From here the movie takes a new road, one that would parallel the rite of passage into adulthood for Tulip. Almost methodical about it, Ackerley focuses on attempting to give Tulip the pleasure of sex and childbirth by finding her mate after mate which she in turn rejects for no reason other than the pure fact that she does not need one.
On paper, this may seem all a bit odd (and a heavy dose of an Electra Complex for dear Tulip); however it’s presented with kindness and understanding—equivalent of the teenage daughter too interested in school and her home life to be interested in dating which her parents encourage.
Take for instance, when Ackerley brings Tulip to the south shore to mate with the German Shepherd Max (an aristocratic dog replete with nobility garb from the sixteenth century). (Max’s owners, straight out of Christopher Guest’s “Best in Show,” appear to be more stuck on the fact that their dog’s ancestry can be traced further back than their own). During the actual attempt at mating between the ill-paired dogs, Max’s owners sit by and sip tea as if at a cricket match, while Tulip rebuffs the advances of this exceptionally snobby animal. Revealingly, Ackerley begins to wonder if his desire for Tulip to have pups is no more than his natural human tendency to pity that which he does not understand and to impose his own belief of what is right onto others.
Fierlinger has crafted a masterpiece of the animated world out of Ackerley’s examination of his own relationship with his dog. But the true heart of the film is not revealed until the end when Fierlinger combines his absurdist’s caricature ideas—which are usually reserved for the sketchpad—with the realistic and detailed world in which the actual characters exist. The scene is populated with the colorful characters we’ve met throughout the film as they wander around the park either with collars around their necks or leading another human with a leash in hand. It’s part Buñuel, part Orwell. And it works stunningly. Among the menagerie, Tulip is the only creature drawn in a realistic, recognizable form. She does not have the embellished chin or exaggerated torso of her two legged fellow cast members. And it is no mistake that Fierlinger decided to draw her as such, as it’s hard to satirize unconditional devotion.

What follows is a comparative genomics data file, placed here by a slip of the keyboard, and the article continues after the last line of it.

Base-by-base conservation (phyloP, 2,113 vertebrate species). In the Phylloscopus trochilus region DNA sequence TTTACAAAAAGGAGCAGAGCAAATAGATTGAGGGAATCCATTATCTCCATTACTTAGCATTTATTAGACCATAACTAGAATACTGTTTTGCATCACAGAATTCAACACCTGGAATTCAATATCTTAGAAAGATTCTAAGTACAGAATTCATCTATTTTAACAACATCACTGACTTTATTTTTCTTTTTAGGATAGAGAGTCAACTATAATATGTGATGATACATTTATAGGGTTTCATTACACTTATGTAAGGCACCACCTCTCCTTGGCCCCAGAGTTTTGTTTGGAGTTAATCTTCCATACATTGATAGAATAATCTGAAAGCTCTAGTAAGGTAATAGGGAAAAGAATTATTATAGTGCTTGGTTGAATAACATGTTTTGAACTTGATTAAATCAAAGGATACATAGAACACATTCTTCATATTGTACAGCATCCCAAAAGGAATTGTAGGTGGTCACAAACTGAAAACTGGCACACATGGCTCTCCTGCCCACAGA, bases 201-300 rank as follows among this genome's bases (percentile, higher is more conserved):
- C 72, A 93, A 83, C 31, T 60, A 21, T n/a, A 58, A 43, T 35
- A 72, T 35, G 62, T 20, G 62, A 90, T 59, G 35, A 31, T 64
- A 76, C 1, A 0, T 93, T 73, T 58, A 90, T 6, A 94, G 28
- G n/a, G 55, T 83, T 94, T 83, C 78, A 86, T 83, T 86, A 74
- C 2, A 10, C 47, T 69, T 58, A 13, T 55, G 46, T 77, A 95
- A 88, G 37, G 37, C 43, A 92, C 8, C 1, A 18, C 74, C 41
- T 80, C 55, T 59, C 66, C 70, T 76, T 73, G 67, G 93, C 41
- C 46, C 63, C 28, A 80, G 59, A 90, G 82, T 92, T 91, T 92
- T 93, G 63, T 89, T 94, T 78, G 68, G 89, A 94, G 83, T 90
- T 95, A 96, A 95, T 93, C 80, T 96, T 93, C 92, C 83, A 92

The relationship Ackerley has with Tulip could never be replicated with another human. We’re simply too selfish, critical, hopeful, pessimistic, etc. to be loved as conditionally as a dog will. For all the different moods and levels of affection Ackerley shows for Tulip, she in turn only offers him one, as he reflects: “She offered me what I have never found in my life with humans: constant, single-hearted, incorruptible, uncritical devotion as it is in the nature of dogs to offer.”